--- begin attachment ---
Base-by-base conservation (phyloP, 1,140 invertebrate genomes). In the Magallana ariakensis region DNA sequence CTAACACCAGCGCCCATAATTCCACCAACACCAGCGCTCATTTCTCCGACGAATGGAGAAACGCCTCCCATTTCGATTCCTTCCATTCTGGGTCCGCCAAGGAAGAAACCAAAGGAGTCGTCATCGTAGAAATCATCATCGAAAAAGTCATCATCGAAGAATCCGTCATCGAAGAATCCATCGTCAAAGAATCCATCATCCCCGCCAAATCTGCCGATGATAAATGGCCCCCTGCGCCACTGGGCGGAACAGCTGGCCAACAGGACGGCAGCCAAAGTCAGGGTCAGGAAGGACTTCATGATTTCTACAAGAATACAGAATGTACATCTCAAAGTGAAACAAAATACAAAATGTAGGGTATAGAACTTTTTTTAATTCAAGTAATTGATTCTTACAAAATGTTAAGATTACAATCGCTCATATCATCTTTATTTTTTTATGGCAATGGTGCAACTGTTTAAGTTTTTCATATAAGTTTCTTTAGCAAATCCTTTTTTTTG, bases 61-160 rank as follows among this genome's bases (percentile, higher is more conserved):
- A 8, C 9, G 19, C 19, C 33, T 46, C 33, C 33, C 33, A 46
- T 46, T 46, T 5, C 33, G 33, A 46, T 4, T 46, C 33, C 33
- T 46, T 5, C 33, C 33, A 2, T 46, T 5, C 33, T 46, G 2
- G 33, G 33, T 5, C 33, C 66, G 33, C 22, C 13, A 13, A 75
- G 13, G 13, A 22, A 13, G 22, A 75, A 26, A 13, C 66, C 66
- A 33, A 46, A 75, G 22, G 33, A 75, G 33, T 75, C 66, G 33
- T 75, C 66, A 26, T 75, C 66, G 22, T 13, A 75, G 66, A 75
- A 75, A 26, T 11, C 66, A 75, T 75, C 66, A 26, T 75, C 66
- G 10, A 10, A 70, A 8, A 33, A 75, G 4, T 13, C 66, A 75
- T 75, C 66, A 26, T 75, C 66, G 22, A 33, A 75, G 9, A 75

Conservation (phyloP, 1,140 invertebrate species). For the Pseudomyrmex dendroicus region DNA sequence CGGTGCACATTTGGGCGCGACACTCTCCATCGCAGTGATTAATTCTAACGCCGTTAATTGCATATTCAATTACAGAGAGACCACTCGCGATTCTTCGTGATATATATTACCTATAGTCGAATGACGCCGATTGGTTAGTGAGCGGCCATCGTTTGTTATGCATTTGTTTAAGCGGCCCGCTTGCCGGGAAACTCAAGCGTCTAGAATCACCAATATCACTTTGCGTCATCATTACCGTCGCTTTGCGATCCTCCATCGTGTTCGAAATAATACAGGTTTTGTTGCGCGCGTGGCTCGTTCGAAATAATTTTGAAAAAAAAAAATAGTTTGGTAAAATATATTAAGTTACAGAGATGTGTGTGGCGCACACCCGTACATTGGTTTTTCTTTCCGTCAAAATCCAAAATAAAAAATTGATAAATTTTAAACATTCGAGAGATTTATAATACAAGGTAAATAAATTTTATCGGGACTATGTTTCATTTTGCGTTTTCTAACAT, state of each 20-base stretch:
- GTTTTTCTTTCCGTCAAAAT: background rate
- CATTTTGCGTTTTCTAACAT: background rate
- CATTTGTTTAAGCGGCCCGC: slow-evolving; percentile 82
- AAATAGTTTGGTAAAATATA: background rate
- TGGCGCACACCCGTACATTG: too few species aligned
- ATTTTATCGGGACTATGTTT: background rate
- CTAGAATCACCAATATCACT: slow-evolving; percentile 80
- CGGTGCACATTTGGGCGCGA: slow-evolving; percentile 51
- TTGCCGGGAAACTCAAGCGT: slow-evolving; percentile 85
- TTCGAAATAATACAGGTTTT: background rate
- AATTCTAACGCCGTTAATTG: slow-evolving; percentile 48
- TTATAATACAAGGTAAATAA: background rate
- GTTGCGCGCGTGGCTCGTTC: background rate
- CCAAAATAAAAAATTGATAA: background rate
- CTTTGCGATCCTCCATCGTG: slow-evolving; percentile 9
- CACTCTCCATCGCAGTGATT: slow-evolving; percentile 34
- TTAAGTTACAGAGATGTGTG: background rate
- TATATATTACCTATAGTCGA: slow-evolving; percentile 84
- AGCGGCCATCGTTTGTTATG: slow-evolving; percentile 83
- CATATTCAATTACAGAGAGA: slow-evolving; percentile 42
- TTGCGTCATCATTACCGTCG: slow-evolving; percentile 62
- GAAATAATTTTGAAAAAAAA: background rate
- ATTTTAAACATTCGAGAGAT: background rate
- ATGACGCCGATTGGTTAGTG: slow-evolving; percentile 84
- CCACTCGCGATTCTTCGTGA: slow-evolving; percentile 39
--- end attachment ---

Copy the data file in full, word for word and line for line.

Base-by-base conservation (phyloP, 1,140 invertebrate genomes). In the Magallana ariakensis region DNA sequence CTAACACCAGCGCCCATAATTCCACCAACACCAGCGCTCATTTCTCCGACGAATGGAGAAACGCCTCCCATTTCGATTCCTTCCATTCTGGGTCCGCCAAGGAAGAAACCAAAGGAGTCGTCATCGTAGAAATCATCATCGAAAAAGTCATCATCGAAGAATCCGTCATCGAAGAATCCATCGTCAAAGAATCCATCATCCCCGCCAAATCTGCCGATGATAAATGGCCCCCTGCGCCACTGGGCGGAACAGCTGGCCAACAGGACGGCAGCCAAAGTCAGGGTCAGGAAGGACTTCATGATTTCTACAAGAATACAGAATGTACATCTCAAAGTGAAACAAAATACAAAATGTAGGGTATAGAACTTTTTTTAATTCAAGTAATTGATTCTTACAAAATGTTAAGATTACAATCGCTCATATCATCTTTATTTTTTTATGGCAATGGTGCAACTGTTTAAGTTTTTCATATAAGTTTCTTTAGCAAATCCTTTTTTTTG, bases 61-160 rank as follows among this genome's bases (percentile, higher is more conserved):
- A 8, C 9, G 19, C 19, C 33, T 46, C 33, C 33, C 33, A 46
- T 46, T 46, T 5, C 33, G 33, A 46, T 4, T 46, C 33, C 33
- T 46, T 5, C 33, C 33, A 2, T 46, T 5, C 33, T 46, G 2
- G 33, G 33, T 5, C 33, C 66, G 33, C 22, C 13, A 13, A 75
- G 13, G 13, A 22, A 13, G 22, A 75, A 26, A 13, C 66, C 66
- A 33, A 46, A 75, G 22, G 33, A 75, G 33, T 75, C 66, G 33
- T 75, C 66, A 26, T 75, C 66, G 22, T 13, A 75, G 66, A 75
- A 75, A 26, T 11, C 66, A 75, T 75, C 66, A 26, T 75, C 66
- G 10, A 10, A 70, A 8, A 33, A 75, G 4, T 13, C 66, A 75
- T 75, C 66, A 26, T 75, C 66, G 22, A 33, A 75, G 9, A 75

Conservation (phyloP, 1,140 invertebrate species). For the Pseudomyrmex dendroicus region DNA sequence CGGTGCACATTTGGGCGCGACACTCTCCATCGCAGTGATTAATTCTAACGCCGTTAATTGCATATTCAATTACAGAGAGACCACTCGCGATTCTTCGTGATATATATTACCTATAGTCGAATGACGCCGATTGGTTAGTGAGCGGCCATCGTTTGTTATGCATTTGTTTAAGCGGCCCGCTTGCCGGGAAACTCAAGCGTCTAGAATCACCAATATCACTTTGCGTCATCATTACCGTCGCTTTGCGATCCTCCATCGTGTTCGAAATAATACAGGTTTTGTTGCGCGCGTGGCTCGTTCGAAATAATTTTGAAAAAAAAAAATAGTTTGGTAAAATATATTAAGTTACAGAGATGTGTGTGGCGCACACCCGTACATTGGTTTTTCTTTCCGTCAAAATCCAAAATAAAAAATTGATAAATTTTAAACATTCGAGAGATTTATAATACAAGGTAAATAAATTTTATCGGGACTATGTTTCATTTTGCGTTTTCTAACAT, state of each 20-base stretch:
- GTTTTTCTTTCCGTCAAAAT: background rate
- CATTTTGCGTTTTCTAACAT: background rate
- CATTTGTTTAAGCGGCCCGC: slow-evolving; percentile 82
- AAATAGTTTGGTAAAATATA: background rate
- TGGCGCACACCCGTACATTG: too few species aligned
- ATTTTATCGGGACTATGTTT: background rate
- CTAGAATCACCAATATCACT: slow-evolving; percentile 80
- CGGTGCACATTTGGGCGCGA: slow-evolving; percentile 51
- TTGCCGGGAAACTCAAGCGT: slow-evolving; percentile 85
- TTCGAAATAATACAGGTTTT: background rate
- AATTCTAACGCCGTTAATTG: slow-evolving; percentile 48
- TTATAATACAAGGTAAATAA: background rate
- GTTGCGCGCGTGGCTCGTTC: background rate
- CCAAAATAAAAAATTGATAA: background rate
- CTTTGCGATCCTCCATCGTG: slow-evolving; percentile 9
- CACTCTCCATCGCAGTGATT: slow-evolving; percentile 34
- TTAAGTTACAGAGATGTGTG: background rate
- TATATATTACCTATAGTCGA: slow-evolving; percentile 84
- AGCGGCCATCGTTTGTTATG: slow-evolving; percentile 83
- CATATTCAATTACAGAGAGA: slow-evolving; percentile 42
- TTGCGTCATCATTACCGTCG: slow-evolving; percentile 62
- GAAATAATTTTGAAAAAAAA: background rate
- ATTTTAAACATTCGAGAGAT: background rate
- ATGACGCCGATTGGTTAGTG: slow-evolving; percentile 84
- CCACTCGCGATTCTTCGTGA: slow-evolving; percentile 39